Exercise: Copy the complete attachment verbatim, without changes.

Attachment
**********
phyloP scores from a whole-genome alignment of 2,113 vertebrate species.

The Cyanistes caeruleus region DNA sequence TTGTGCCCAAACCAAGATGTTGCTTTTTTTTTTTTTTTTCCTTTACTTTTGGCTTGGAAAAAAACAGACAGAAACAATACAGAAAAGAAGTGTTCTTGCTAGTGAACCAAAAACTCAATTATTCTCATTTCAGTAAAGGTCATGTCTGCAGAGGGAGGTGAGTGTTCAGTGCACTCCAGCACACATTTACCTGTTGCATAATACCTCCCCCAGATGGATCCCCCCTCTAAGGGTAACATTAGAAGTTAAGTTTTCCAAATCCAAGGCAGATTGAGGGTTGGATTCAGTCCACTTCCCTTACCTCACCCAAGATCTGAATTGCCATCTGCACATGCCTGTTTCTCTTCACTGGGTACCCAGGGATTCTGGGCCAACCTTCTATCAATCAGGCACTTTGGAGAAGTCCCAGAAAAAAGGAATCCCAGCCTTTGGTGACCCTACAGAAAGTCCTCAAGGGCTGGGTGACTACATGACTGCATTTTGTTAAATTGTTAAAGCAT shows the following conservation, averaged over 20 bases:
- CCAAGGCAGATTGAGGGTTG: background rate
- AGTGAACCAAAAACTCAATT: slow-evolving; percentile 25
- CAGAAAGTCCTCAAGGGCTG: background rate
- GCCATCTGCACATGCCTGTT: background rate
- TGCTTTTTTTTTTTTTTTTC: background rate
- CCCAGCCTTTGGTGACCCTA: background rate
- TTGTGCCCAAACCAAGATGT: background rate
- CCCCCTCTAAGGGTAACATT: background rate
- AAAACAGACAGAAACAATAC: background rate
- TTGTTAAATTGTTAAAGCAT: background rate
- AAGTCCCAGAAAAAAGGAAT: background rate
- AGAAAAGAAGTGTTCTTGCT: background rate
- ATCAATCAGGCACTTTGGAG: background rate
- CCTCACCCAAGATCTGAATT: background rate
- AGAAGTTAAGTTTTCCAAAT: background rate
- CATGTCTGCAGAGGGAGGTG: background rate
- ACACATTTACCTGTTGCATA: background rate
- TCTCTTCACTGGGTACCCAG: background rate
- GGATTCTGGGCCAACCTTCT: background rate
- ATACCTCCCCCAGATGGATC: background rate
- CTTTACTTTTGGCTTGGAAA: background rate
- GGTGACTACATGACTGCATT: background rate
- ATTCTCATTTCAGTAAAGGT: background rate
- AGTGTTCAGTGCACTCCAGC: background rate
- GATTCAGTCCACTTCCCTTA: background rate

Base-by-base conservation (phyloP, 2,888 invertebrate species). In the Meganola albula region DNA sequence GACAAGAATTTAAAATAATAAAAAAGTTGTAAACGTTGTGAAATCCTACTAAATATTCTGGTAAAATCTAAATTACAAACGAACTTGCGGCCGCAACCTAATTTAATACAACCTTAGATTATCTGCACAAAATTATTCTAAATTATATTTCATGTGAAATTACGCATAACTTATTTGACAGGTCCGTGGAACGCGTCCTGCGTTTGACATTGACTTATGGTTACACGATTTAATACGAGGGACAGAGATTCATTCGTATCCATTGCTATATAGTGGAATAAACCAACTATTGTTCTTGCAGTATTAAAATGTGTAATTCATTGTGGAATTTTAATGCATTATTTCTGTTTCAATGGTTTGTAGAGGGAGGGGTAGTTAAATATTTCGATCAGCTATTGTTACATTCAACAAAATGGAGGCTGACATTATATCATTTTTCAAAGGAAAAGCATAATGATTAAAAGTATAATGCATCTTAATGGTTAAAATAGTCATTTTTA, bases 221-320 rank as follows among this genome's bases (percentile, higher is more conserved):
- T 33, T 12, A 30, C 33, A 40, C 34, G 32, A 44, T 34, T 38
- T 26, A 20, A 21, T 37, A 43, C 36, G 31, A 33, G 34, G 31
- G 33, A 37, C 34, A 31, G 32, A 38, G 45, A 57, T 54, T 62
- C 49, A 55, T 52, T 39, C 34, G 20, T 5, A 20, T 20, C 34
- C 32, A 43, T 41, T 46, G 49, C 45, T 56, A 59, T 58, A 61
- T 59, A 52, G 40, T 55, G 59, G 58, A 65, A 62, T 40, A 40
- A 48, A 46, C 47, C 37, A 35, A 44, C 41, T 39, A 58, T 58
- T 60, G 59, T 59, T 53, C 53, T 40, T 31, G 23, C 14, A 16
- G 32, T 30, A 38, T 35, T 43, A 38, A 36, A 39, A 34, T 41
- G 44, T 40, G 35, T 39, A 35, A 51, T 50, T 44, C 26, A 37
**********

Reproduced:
phyloP scores from a whole-genome alignment of 2,113 vertebrate species.

The Cyanistes caeruleus region DNA sequence TTGTGCCCAAACCAAGATGTTGCTTTTTTTTTTTTTTTTCCTTTACTTTTGGCTTGGAAAAAAACAGACAGAAACAATACAGAAAAGAAGTGTTCTTGCTAGTGAACCAAAAACTCAATTATTCTCATTTCAGTAAAGGTCATGTCTGCAGAGGGAGGTGAGTGTTCAGTGCACTCCAGCACACATTTACCTGTTGCATAATACCTCCCCCAGATGGATCCCCCCTCTAAGGGTAACATTAGAAGTTAAGTTTTCCAAATCCAAGGCAGATTGAGGGTTGGATTCAGTCCACTTCCCTTACCTCACCCAAGATCTGAATTGCCATCTGCACATGCCTGTTTCTCTTCACTGGGTACCCAGGGATTCTGGGCCAACCTTCTATCAATCAGGCACTTTGGAGAAGTCCCAGAAAAAAGGAATCCCAGCCTTTGGTGACCCTACAGAAAGTCCTCAAGGGCTGGGTGACTACATGACTGCATTTTGTTAAATTGTTAAAGCAT shows the following conservation, averaged over 20 bases:
- CCAAGGCAGATTGAGGGTTG: background rate
- AGTGAACCAAAAACTCAATT: slow-evolving; percentile 25
- CAGAAAGTCCTCAAGGGCTG: background rate
- GCCATCTGCACATGCCTGTT: background rate
- TGCTTTTTTTTTTTTTTTTC: background rate
- CCCAGCCTTTGGTGACCCTA: background rate
- TTGTGCCCAAACCAAGATGT: background rate
- CCCCCTCTAAGGGTAACATT: background rate
- AAAACAGACAGAAACAATAC: background rate
- TTGTTAAATTGTTAAAGCAT: background rate
- AAGTCCCAGAAAAAAGGAAT: background rate
- AGAAAAGAAGTGTTCTTGCT: background rate
- ATCAATCAGGCACTTTGGAG: background rate
- CCTCACCCAAGATCTGAATT: background rate
- AGAAGTTAAGTTTTCCAAAT: background rate
- CATGTCTGCAGAGGGAGGTG: background rate
- ACACATTTACCTGTTGCATA: background rate
- TCTCTTCACTGGGTACCCAG: background rate
- GGATTCTGGGCCAACCTTCT: background rate
- ATACCTCCCCCAGATGGATC: background rate
- CTTTACTTTTGGCTTGGAAA: background rate
- GGTGACTACATGACTGCATT: background rate
- ATTCTCATTTCAGTAAAGGT: background rate
- AGTGTTCAGTGCACTCCAGC: background rate
- GATTCAGTCCACTTCCCTTA: background rate

Base-by-base conservation (phyloP, 2,888 invertebrate species). In the Meganola albula region DNA sequence GACAAGAATTTAAAATAATAAAAAAGTTGTAAACGTTGTGAAATCCTACTAAATATTCTGGTAAAATCTAAATTACAAACGAACTTGCGGCCGCAACCTAATTTAATACAACCTTAGATTATCTGCACAAAATTATTCTAAATTATATTTCATGTGAAATTACGCATAACTTATTTGACAGGTCCGTGGAACGCGTCCTGCGTTTGACATTGACTTATGGTTACACGATTTAATACGAGGGACAGAGATTCATTCGTATCCATTGCTATATAGTGGAATAAACCAACTATTGTTCTTGCAGTATTAAAATGTGTAATTCATTGTGGAATTTTAATGCATTATTTCTGTTTCAATGGTTTGTAGAGGGAGGGGTAGTTAAATATTTCGATCAGCTATTGTTACATTCAACAAAATGGAGGCTGACATTATATCATTTTTCAAAGGAAAAGCATAATGATTAAAAGTATAATGCATCTTAATGGTTAAAATAGTCATTTTTA, bases 221-320 rank as follows among this genome's bases (percentile, higher is more conserved):
- T 33, T 12, A 30, C 33, A 40, C 34, G 32, A 44, T 34, T 38
- T 26, A 20, A 21, T 37, A 43, C 36, G 31, A 33, G 34, G 31
- G 33, A 37, C 34, A 31, G 32, A 38, G 45, A 57, T 54, T 62
- C 49, A 55, T 52, T 39, C 34, G 20, T 5, A 20, T 20, C 34
- C 32, A 43, T 41, T 46, G 49, C 45, T 56, A 59, T 58, A 61
- T 59, A 52, G 40, T 55, G 59, G 58, A 65, A 62, T 40, A 40
- A 48, A 46, C 47, C 37, A 35, A 44, C 41, T 39, A 58, T 58
- T 60, G 59, T 59, T 53, C 53, T 40, T 31, G 23, C 14, A 16
- G 32, T 30, A 38, T 35, T 43, A 38, A 36, A 39, A 34, T 41
- G 44, T 40, G 35, T 39, A 35, A 51, T 50, T 44, C 26, A 37